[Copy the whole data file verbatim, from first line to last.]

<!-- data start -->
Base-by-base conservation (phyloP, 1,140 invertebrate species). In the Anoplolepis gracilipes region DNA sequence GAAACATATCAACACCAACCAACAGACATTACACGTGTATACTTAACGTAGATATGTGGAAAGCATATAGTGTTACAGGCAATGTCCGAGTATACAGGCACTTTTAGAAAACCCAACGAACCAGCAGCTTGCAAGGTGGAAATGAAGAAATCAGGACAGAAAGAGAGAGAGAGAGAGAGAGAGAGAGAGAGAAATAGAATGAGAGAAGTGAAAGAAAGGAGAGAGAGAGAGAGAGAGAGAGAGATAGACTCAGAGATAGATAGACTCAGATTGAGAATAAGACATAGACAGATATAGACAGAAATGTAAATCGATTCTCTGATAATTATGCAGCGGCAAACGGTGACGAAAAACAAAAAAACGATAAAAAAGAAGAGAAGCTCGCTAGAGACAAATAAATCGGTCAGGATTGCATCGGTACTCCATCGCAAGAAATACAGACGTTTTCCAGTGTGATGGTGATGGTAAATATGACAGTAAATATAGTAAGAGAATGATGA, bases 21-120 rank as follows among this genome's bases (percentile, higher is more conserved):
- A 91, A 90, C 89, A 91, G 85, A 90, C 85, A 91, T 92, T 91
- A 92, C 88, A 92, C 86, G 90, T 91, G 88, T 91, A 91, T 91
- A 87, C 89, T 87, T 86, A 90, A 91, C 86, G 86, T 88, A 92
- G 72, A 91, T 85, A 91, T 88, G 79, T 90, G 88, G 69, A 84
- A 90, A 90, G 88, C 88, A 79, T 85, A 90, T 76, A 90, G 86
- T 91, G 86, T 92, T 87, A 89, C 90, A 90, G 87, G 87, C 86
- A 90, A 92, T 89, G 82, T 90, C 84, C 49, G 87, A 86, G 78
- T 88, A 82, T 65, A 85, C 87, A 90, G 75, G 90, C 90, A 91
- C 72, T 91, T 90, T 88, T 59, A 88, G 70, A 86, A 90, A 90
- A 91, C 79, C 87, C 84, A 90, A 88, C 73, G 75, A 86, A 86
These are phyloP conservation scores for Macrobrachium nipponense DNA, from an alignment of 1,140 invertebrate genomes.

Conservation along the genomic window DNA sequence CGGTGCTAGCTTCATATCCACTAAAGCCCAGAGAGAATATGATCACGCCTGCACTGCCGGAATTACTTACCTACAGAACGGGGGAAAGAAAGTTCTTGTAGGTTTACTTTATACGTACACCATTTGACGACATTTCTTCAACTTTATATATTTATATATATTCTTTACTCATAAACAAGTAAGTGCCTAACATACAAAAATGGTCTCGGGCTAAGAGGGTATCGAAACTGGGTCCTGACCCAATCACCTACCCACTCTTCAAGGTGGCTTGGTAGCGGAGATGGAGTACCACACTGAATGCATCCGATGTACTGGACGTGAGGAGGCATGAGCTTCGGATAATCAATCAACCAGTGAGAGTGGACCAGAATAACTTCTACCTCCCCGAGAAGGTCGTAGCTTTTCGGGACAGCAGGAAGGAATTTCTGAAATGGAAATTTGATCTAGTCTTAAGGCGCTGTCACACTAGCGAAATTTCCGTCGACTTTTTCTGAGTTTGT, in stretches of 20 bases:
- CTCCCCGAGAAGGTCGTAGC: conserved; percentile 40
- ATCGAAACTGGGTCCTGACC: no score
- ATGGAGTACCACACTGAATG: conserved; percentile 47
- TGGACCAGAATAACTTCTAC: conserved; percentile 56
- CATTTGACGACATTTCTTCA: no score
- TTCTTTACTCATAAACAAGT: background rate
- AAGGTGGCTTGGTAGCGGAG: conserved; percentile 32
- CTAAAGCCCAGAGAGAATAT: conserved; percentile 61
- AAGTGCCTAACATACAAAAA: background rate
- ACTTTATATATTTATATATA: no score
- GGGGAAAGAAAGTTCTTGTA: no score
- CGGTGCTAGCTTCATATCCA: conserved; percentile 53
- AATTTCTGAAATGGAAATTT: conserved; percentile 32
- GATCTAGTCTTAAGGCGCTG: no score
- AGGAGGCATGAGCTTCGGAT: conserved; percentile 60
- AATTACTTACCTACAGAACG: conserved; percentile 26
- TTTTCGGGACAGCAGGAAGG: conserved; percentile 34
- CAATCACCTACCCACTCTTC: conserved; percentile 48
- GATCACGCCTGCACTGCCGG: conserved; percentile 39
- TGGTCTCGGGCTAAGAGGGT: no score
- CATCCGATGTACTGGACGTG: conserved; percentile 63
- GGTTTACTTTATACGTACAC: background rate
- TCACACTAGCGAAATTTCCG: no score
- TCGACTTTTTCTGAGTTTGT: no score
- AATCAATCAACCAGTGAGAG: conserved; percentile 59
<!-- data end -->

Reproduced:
Base-by-base conservation (phyloP, 1,140 invertebrate species). In the Anoplolepis gracilipes region DNA sequence GAAACATATCAACACCAACCAACAGACATTACACGTGTATACTTAACGTAGATATGTGGAAAGCATATAGTGTTACAGGCAATGTCCGAGTATACAGGCACTTTTAGAAAACCCAACGAACCAGCAGCTTGCAAGGTGGAAATGAAGAAATCAGGACAGAAAGAGAGAGAGAGAGAGAGAGAGAGAGAGAGAAATAGAATGAGAGAAGTGAAAGAAAGGAGAGAGAGAGAGAGAGAGAGAGAGATAGACTCAGAGATAGATAGACTCAGATTGAGAATAAGACATAGACAGATATAGACAGAAATGTAAATCGATTCTCTGATAATTATGCAGCGGCAAACGGTGACGAAAAACAAAAAAACGATAAAAAAGAAGAGAAGCTCGCTAGAGACAAATAAATCGGTCAGGATTGCATCGGTACTCCATCGCAAGAAATACAGACGTTTTCCAGTGTGATGGTGATGGTAAATATGACAGTAAATATAGTAAGAGAATGATGA, bases 21-120 rank as follows among this genome's bases (percentile, higher is more conserved):
- A 91, A 90, C 89, A 91, G 85, A 90, C 85, A 91, T 92, T 91
- A 92, C 88, A 92, C 86, G 90, T 91, G 88, T 91, A 91, T 91
- A 87, C 89, T 87, T 86, A 90, A 91, C 86, G 86, T 88, A 92
- G 72, A 91, T 85, A 91, T 88, G 79, T 90, G 88, G 69, A 84
- A 90, A 90, G 88, C 88, A 79, T 85, A 90, T 76, A 90, G 86
- T 91, G 86, T 92, T 87, A 89, C 90, A 90, G 87, G 87, C 86
- A 90, A 92, T 89, G 82, T 90, C 84, C 49, G 87, A 86, G 78
- T 88, A 82, T 65, A 85, C 87, A 90, G 75, G 90, C 90, A 91
- C 72, T 91, T 90, T 88, T 59, A 88, G 70, A 86, A 90, A 90
- A 91, C 79, C 87, C 84, A 90, A 88, C 73, G 75, A 86, A 86
These are phyloP conservation scores for Macrobrachium nipponense DNA, from an alignment of 1,140 invertebrate genomes.

Conservation along the genomic window DNA sequence CGGTGCTAGCTTCATATCCACTAAAGCCCAGAGAGAATATGATCACGCCTGCACTGCCGGAATTACTTACCTACAGAACGGGGGAAAGAAAGTTCTTGTAGGTTTACTTTATACGTACACCATTTGACGACATTTCTTCAACTTTATATATTTATATATATTCTTTACTCATAAACAAGTAAGTGCCTAACATACAAAAATGGTCTCGGGCTAAGAGGGTATCGAAACTGGGTCCTGACCCAATCACCTACCCACTCTTCAAGGTGGCTTGGTAGCGGAGATGGAGTACCACACTGAATGCATCCGATGTACTGGACGTGAGGAGGCATGAGCTTCGGATAATCAATCAACCAGTGAGAGTGGACCAGAATAACTTCTACCTCCCCGAGAAGGTCGTAGCTTTTCGGGACAGCAGGAAGGAATTTCTGAAATGGAAATTTGATCTAGTCTTAAGGCGCTGTCACACTAGCGAAATTTCCGTCGACTTTTTCTGAGTTTGT, in stretches of 20 bases:
- CTCCCCGAGAAGGTCGTAGC: conserved; percentile 40
- ATCGAAACTGGGTCCTGACC: no score
- ATGGAGTACCACACTGAATG: conserved; percentile 47
- TGGACCAGAATAACTTCTAC: conserved; percentile 56
- CATTTGACGACATTTCTTCA: no score
- TTCTTTACTCATAAACAAGT: background rate
- AAGGTGGCTTGGTAGCGGAG: conserved; percentile 32
- CTAAAGCCCAGAGAGAATAT: conserved; percentile 61
- AAGTGCCTAACATACAAAAA: background rate
- ACTTTATATATTTATATATA: no score
- GGGGAAAGAAAGTTCTTGTA: no score
- CGGTGCTAGCTTCATATCCA: conserved; percentile 53
- AATTTCTGAAATGGAAATTT: conserved; percentile 32
- GATCTAGTCTTAAGGCGCTG: no score
- AGGAGGCATGAGCTTCGGAT: conserved; percentile 60
- AATTACTTACCTACAGAACG: conserved; percentile 26
- TTTTCGGGACAGCAGGAAGG: conserved; percentile 34
- CAATCACCTACCCACTCTTC: conserved; percentile 48
- GATCACGCCTGCACTGCCGG: conserved; percentile 39
- TGGTCTCGGGCTAAGAGGGT: no score
- CATCCGATGTACTGGACGTG: conserved; percentile 63
- GGTTTACTTTATACGTACAC: background rate
- TCACACTAGCGAAATTTCCG: no score
- TCGACTTTTTCTGAGTTTGT: no score
- AATCAATCAACCAGTGAGAG: conserved; percentile 59